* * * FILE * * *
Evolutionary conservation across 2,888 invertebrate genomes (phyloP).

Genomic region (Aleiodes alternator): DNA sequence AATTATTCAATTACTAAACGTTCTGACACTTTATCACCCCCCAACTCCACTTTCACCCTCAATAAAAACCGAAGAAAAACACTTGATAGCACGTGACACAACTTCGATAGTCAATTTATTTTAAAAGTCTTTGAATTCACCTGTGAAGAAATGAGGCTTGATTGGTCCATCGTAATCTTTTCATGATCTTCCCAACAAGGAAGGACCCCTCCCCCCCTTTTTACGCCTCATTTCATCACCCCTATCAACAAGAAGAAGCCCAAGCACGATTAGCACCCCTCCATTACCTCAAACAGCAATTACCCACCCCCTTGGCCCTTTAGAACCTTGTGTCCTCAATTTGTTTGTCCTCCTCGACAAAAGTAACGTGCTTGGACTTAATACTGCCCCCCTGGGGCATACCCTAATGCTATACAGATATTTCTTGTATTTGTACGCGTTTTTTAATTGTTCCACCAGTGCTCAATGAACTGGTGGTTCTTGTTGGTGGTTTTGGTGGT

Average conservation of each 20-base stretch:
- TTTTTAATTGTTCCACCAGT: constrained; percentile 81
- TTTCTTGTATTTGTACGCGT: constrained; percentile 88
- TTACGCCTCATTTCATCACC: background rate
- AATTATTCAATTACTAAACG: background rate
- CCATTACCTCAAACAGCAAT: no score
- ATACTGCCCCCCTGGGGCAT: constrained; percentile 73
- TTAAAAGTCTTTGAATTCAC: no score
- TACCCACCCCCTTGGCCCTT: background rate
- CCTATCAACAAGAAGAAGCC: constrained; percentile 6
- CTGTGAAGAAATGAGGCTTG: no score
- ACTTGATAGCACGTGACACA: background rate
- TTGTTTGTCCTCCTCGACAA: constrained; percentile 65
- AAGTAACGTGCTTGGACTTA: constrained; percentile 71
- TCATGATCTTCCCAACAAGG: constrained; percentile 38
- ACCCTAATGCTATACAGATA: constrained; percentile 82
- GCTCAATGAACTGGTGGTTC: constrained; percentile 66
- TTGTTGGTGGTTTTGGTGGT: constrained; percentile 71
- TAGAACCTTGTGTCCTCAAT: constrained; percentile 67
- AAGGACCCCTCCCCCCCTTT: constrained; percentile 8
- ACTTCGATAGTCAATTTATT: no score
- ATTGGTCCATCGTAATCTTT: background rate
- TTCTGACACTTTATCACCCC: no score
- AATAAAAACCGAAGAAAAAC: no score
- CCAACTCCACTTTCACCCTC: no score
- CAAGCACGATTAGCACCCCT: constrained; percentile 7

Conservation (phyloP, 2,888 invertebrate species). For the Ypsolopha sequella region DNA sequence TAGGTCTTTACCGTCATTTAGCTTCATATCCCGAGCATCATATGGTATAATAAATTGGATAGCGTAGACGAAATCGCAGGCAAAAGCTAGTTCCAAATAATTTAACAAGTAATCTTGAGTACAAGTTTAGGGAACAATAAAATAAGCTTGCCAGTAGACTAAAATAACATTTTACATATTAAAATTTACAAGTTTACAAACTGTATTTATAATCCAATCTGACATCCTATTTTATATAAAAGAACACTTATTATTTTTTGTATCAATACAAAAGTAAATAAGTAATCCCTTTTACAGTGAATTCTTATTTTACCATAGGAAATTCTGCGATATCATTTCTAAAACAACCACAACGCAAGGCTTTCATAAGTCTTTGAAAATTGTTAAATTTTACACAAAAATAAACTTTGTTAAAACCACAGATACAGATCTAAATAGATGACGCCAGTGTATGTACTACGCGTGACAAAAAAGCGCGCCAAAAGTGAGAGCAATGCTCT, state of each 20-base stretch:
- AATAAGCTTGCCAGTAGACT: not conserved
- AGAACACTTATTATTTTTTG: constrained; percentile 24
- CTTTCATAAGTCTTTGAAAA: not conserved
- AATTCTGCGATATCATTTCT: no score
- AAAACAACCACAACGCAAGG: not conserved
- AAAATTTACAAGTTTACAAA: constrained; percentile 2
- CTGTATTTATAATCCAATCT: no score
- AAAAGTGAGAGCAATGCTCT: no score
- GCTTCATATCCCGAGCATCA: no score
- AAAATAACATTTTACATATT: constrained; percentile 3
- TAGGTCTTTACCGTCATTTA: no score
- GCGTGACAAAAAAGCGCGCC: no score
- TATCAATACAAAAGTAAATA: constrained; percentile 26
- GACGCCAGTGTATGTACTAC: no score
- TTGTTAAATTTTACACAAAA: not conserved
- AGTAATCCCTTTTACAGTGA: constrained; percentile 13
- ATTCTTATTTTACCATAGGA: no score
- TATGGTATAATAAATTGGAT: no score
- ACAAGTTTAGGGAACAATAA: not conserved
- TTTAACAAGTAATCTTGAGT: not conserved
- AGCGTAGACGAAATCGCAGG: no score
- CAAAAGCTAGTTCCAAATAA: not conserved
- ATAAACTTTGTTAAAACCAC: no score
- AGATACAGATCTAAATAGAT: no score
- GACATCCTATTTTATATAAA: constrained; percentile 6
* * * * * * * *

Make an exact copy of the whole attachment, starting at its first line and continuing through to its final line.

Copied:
Evolutionary conservation across 2,888 invertebrate genomes (phyloP).

Genomic region (Aleiodes alternator): DNA sequence AATTATTCAATTACTAAACGTTCTGACACTTTATCACCCCCCAACTCCACTTTCACCCTCAATAAAAACCGAAGAAAAACACTTGATAGCACGTGACACAACTTCGATAGTCAATTTATTTTAAAAGTCTTTGAATTCACCTGTGAAGAAATGAGGCTTGATTGGTCCATCGTAATCTTTTCATGATCTTCCCAACAAGGAAGGACCCCTCCCCCCCTTTTTACGCCTCATTTCATCACCCCTATCAACAAGAAGAAGCCCAAGCACGATTAGCACCCCTCCATTACCTCAAACAGCAATTACCCACCCCCTTGGCCCTTTAGAACCTTGTGTCCTCAATTTGTTTGTCCTCCTCGACAAAAGTAACGTGCTTGGACTTAATACTGCCCCCCTGGGGCATACCCTAATGCTATACAGATATTTCTTGTATTTGTACGCGTTTTTTAATTGTTCCACCAGTGCTCAATGAACTGGTGGTTCTTGTTGGTGGTTTTGGTGGT

Average conservation of each 20-base stretch:
- TTTTTAATTGTTCCACCAGT: constrained; percentile 81
- TTTCTTGTATTTGTACGCGT: constrained; percentile 88
- TTACGCCTCATTTCATCACC: background rate
- AATTATTCAATTACTAAACG: background rate
- CCATTACCTCAAACAGCAAT: no score
- ATACTGCCCCCCTGGGGCAT: constrained; percentile 73
- TTAAAAGTCTTTGAATTCAC: no score
- TACCCACCCCCTTGGCCCTT: background rate
- CCTATCAACAAGAAGAAGCC: constrained; percentile 6
- CTGTGAAGAAATGAGGCTTG: no score
- ACTTGATAGCACGTGACACA: background rate
- TTGTTTGTCCTCCTCGACAA: constrained; percentile 65
- AAGTAACGTGCTTGGACTTA: constrained; percentile 71
- TCATGATCTTCCCAACAAGG: constrained; percentile 38
- ACCCTAATGCTATACAGATA: constrained; percentile 82
- GCTCAATGAACTGGTGGTTC: constrained; percentile 66
- TTGTTGGTGGTTTTGGTGGT: constrained; percentile 71
- TAGAACCTTGTGTCCTCAAT: constrained; percentile 67
- AAGGACCCCTCCCCCCCTTT: constrained; percentile 8
- ACTTCGATAGTCAATTTATT: no score
- ATTGGTCCATCGTAATCTTT: background rate
- TTCTGACACTTTATCACCCC: no score
- AATAAAAACCGAAGAAAAAC: no score
- CCAACTCCACTTTCACCCTC: no score
- CAAGCACGATTAGCACCCCT: constrained; percentile 7

Conservation (phyloP, 2,888 invertebrate species). For the Ypsolopha sequella region DNA sequence TAGGTCTTTACCGTCATTTAGCTTCATATCCCGAGCATCATATGGTATAATAAATTGGATAGCGTAGACGAAATCGCAGGCAAAAGCTAGTTCCAAATAATTTAACAAGTAATCTTGAGTACAAGTTTAGGGAACAATAAAATAAGCTTGCCAGTAGACTAAAATAACATTTTACATATTAAAATTTACAAGTTTACAAACTGTATTTATAATCCAATCTGACATCCTATTTTATATAAAAGAACACTTATTATTTTTTGTATCAATACAAAAGTAAATAAGTAATCCCTTTTACAGTGAATTCTTATTTTACCATAGGAAATTCTGCGATATCATTTCTAAAACAACCACAACGCAAGGCTTTCATAAGTCTTTGAAAATTGTTAAATTTTACACAAAAATAAACTTTGTTAAAACCACAGATACAGATCTAAATAGATGACGCCAGTGTATGTACTACGCGTGACAAAAAAGCGCGCCAAAAGTGAGAGCAATGCTCT, state of each 20-base stretch:
- AATAAGCTTGCCAGTAGACT: not conserved
- AGAACACTTATTATTTTTTG: constrained; percentile 24
- CTTTCATAAGTCTTTGAAAA: not conserved
- AATTCTGCGATATCATTTCT: no score
- AAAACAACCACAACGCAAGG: not conserved
- AAAATTTACAAGTTTACAAA: constrained; percentile 2
- CTGTATTTATAATCCAATCT: no score
- AAAAGTGAGAGCAATGCTCT: no score
- GCTTCATATCCCGAGCATCA: no score
- AAAATAACATTTTACATATT: constrained; percentile 3
- TAGGTCTTTACCGTCATTTA: no score
- GCGTGACAAAAAAGCGCGCC: no score
- TATCAATACAAAAGTAAATA: constrained; percentile 26
- GACGCCAGTGTATGTACTAC: no score
- TTGTTAAATTTTACACAAAA: not conserved
- AGTAATCCCTTTTACAGTGA: constrained; percentile 13
- ATTCTTATTTTACCATAGGA: no score
- TATGGTATAATAAATTGGAT: no score
- ACAAGTTTAGGGAACAATAA: not conserved
- TTTAACAAGTAATCTTGAGT: not conserved
- AGCGTAGACGAAATCGCAGG: no score
- CAAAAGCTAGTTCCAAATAA: not conserved
- ATAAACTTTGTTAAAACCAC: no score
- AGATACAGATCTAAATAGAT: no score
- GACATCCTATTTTATATAAA: constrained; percentile 6